I guarantee you that a good number of Rottie owners haven’t gone through formal training, and those dogs can outweigh pits by 50 lbs. or more. And I can’t count the number of times I’ve had people recall some they know or themselves being bitted by a German Shepherd Dog, a breed rarely on a BSL list. But they are clearly a menace if untrained and do turn up in shelters a lot.
Moreover, studies rely on ‘reported’ bites, leading the National Geographic Channel television show, The Dog Whisperer to conclude that small dog breeds are likely responsible for more bites than large dog breeds, but often go unreported. In addition, according to the National Geographic Channel television show, Dangerous Encounters, the bite of a German Shepherd Dog has a force of over 200 pounds (compared with that of a Rottweiler, over 300 pounds of force, a Pitbull, also over 200 pounds of force, a Labrador Retriever, of approximately 125 pounds of force, or a human, of approximately 170 pounds of force), which means it is important to note the impact that ‘reported’ bites and serious injury have on any dog bite studies and to distinguish a dog attack from ‘aggression’. Regardless, one source indicates that fatalities have been attributed to over 30 breeds since 1975, including small breeds, such as the Pomeranian.
These claims have also been disputed on the statistical basis that German Shepherds represent a higher proportion of the population than other breeds and also because of the use of German Shepherd Dogs as protection dogs, which would require controlling statistical data for “pet” or “companion” use and not military, police or guard use. An Australian report from 1991 indicates that German Shepherd Dog bites are still over-represented in Australia when the statistics take into account the difference in population (though not use). Again, though, there is a difference between ‘aggression’ in a dog and a dog attack. It is also important to note that German Shepherds are very common in cross-bred canines. And due to their popularity the layman will likely recognize most GSD cross-breeds simply as “German Shepherd,” if a report is ever filed.
In fact my brother-in-law was just bitten by a GSD recently, while riding on his bike in a park. If that had been a pit or pit mix, would it have been reported? I’ll have to ask him sometime.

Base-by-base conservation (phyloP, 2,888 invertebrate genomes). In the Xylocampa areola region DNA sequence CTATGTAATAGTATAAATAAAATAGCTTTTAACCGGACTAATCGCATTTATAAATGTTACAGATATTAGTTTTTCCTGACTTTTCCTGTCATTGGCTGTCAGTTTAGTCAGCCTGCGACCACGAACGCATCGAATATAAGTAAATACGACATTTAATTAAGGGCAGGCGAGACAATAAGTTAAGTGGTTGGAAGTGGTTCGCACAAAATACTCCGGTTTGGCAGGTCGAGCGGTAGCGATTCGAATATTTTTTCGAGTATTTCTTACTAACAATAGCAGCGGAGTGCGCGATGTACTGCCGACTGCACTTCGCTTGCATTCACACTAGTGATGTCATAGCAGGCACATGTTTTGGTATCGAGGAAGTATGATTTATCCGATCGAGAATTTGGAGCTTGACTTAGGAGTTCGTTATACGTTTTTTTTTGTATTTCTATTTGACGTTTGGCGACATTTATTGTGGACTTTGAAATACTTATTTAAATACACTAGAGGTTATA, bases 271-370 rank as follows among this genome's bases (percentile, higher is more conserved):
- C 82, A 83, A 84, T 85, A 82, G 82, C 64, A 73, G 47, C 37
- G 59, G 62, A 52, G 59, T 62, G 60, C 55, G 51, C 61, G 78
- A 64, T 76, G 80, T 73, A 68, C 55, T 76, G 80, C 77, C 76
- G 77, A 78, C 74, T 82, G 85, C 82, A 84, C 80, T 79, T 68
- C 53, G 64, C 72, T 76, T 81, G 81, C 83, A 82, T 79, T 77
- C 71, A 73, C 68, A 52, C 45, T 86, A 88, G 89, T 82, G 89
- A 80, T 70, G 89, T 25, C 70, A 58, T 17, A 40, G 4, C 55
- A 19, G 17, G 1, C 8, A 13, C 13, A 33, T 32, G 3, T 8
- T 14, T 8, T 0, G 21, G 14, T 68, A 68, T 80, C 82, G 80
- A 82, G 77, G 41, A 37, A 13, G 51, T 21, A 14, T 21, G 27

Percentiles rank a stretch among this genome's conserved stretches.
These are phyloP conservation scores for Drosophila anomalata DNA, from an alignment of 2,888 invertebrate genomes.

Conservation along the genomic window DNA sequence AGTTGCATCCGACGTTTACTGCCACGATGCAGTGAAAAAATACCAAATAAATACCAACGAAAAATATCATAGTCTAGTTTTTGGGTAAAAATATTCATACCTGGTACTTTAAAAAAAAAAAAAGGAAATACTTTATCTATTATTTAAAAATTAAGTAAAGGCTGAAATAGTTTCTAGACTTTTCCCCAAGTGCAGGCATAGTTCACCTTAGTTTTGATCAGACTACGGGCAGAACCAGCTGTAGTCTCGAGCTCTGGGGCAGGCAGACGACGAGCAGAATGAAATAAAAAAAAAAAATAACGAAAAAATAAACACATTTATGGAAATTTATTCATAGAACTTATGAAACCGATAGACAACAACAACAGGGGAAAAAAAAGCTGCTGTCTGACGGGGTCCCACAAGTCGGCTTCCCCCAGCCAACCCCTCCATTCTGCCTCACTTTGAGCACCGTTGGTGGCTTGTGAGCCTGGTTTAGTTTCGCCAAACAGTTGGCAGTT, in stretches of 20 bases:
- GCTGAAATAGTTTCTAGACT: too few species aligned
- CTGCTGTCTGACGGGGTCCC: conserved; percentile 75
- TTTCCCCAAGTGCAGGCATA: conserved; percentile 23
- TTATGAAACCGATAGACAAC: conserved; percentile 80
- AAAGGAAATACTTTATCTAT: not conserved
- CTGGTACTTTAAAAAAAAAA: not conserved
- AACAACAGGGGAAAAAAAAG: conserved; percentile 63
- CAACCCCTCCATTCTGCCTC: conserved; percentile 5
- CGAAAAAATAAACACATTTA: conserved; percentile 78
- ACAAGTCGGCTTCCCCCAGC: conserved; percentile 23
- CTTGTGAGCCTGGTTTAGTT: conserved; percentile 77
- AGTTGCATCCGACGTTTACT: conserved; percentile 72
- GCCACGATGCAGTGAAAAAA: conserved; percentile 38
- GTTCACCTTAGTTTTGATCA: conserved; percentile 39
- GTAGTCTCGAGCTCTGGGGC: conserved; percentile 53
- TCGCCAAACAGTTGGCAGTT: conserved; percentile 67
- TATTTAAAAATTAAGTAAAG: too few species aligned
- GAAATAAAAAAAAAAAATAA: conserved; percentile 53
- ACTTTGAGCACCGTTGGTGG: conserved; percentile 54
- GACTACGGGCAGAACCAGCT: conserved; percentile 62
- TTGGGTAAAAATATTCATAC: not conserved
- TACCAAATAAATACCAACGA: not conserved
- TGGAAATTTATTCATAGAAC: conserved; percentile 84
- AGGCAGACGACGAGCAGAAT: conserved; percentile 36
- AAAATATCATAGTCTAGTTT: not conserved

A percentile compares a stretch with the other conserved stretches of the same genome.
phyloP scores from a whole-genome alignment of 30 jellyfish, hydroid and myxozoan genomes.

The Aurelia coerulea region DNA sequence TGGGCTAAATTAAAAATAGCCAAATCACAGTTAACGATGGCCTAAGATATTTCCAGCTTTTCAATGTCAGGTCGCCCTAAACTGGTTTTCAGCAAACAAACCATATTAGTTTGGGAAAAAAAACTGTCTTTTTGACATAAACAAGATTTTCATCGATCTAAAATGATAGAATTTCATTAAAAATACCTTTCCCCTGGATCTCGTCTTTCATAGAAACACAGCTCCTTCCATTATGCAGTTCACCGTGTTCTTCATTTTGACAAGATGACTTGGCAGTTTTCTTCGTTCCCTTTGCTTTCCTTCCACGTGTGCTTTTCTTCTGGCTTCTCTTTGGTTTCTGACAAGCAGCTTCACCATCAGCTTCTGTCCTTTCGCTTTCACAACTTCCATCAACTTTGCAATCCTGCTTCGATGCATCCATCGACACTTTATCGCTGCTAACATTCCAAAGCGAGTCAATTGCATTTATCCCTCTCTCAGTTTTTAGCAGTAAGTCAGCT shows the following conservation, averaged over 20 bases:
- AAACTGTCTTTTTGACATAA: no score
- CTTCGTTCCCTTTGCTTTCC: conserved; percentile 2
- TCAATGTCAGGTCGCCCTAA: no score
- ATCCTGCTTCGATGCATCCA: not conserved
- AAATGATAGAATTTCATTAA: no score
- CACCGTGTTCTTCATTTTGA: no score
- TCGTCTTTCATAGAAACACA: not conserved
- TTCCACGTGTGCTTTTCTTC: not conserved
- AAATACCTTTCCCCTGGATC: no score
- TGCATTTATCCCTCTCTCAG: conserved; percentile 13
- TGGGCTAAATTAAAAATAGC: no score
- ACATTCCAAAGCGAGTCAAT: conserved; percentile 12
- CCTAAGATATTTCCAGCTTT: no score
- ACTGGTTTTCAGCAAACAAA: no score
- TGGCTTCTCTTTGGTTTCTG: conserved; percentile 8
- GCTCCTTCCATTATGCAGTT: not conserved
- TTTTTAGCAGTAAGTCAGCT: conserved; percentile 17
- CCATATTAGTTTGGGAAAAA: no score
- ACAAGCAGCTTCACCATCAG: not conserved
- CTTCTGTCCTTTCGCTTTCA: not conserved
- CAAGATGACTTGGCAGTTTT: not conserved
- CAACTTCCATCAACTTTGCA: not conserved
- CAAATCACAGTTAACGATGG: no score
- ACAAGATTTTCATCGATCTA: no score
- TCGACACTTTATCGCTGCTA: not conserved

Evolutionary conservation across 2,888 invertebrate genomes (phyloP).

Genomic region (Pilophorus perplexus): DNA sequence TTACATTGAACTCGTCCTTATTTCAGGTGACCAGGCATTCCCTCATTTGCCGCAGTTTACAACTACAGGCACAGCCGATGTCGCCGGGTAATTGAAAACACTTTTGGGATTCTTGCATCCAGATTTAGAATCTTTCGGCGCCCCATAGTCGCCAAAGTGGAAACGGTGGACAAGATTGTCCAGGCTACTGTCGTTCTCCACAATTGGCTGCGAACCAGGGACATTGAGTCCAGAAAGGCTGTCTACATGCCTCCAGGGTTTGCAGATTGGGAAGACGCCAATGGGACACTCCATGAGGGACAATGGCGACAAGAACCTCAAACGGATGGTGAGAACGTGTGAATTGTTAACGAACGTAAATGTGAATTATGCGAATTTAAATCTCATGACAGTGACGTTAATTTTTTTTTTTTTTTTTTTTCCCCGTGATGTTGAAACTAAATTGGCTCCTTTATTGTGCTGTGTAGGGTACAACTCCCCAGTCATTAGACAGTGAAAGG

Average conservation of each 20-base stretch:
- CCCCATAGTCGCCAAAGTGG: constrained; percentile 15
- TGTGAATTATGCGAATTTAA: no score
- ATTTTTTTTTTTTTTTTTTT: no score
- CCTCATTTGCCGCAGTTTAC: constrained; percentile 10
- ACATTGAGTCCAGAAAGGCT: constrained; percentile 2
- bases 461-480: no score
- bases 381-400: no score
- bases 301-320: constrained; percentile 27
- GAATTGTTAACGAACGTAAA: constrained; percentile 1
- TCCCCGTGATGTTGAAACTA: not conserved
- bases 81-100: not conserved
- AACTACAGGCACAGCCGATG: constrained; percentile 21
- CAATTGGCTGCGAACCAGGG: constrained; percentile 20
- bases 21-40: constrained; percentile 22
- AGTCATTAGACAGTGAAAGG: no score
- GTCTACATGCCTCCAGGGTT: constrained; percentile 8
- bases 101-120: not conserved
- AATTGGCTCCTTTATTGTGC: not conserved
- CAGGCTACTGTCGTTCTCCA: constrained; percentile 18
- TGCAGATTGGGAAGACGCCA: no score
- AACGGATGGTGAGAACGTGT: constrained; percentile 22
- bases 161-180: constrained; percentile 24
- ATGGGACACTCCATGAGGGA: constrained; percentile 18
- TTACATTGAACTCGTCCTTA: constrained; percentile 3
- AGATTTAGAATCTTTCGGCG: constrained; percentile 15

Anyway, take a look at this list of Breed-Specific Legislation implemented around the country. I couldn’t believe my eyes on this one.
Residents of the New York City Housing Authority are prohibited from owning the following dog breeds: Akita Inu, Alangu Mastiff, Alano Español, American Pit Bull Terrier, American Staffordshire Terrier, Argentine Dogo, Bedlington Terrier, Boston Terrier, Bull and Terrier, Bull Terrier, Bully Kutta, Cane Corso, Dogue de Bordeaux, Dogo Sardesco, English Mastiff, Fila Brasileiro, Gull Dong, Gull Terr, Irish Staffordshire Bull Terrier, Korean Jindo Dog, Lottatore Brindisino, Neapolitan Mastiff, Perro de Presa Canario, Perro de Presa Mallorquin, Shar Pei, Staffordshire Bull Terrier, Tosa Inu
Honestly we’re down to banning these dogs now?
Bedlingtons have NO fighting history. Boston Terriers, believe it or not, do, but it has been bred down over the years to be solely a companion dog. I want to know what the f*ck kind of information the New York City Housing Authority used to make that list up.
And Dobies, Rotties and German Shepherds DON’T make the above list, despite the factual information out there?! Oh wait, those are popular breeds, regardless of their potential for possible aggression issues in the wrong hands. And there are ridiculous iterations of this statement in almost all of the legislation listed, banning:
[A]ny dog exhibiting those distinguishing characteristics which substantially conform to the standards established by the American Kennel Club or United Kennel Club for any of the above breeds.
The canine merely has to look somewhat like a pit bull to be banned/destroyed, including mixes. That means you could have a Lab/Pit mix litter with some looking like the Lab, others like the Pit, and no idea which may have a dog-aggressive nature that the legislation is trying to ban. This is outlandishly subjective legislation intended, to scoop up enough dogs and deeming them dangerous, instead let’s bad owners off the hook, and punishes responsible owners.
My goal with this weekly feature is to give left-behind pit bull pet prospects some sunshine and light, rather than focus on those “pits” that generate bad headlines because of their owners. So many dogs that could brighten lives end up euthanized or ignored for purebred purchases from breeders or pet stores. Please support and encourage spay/neuter programs to reduce the population of unwanted cats and dogs brought into the world.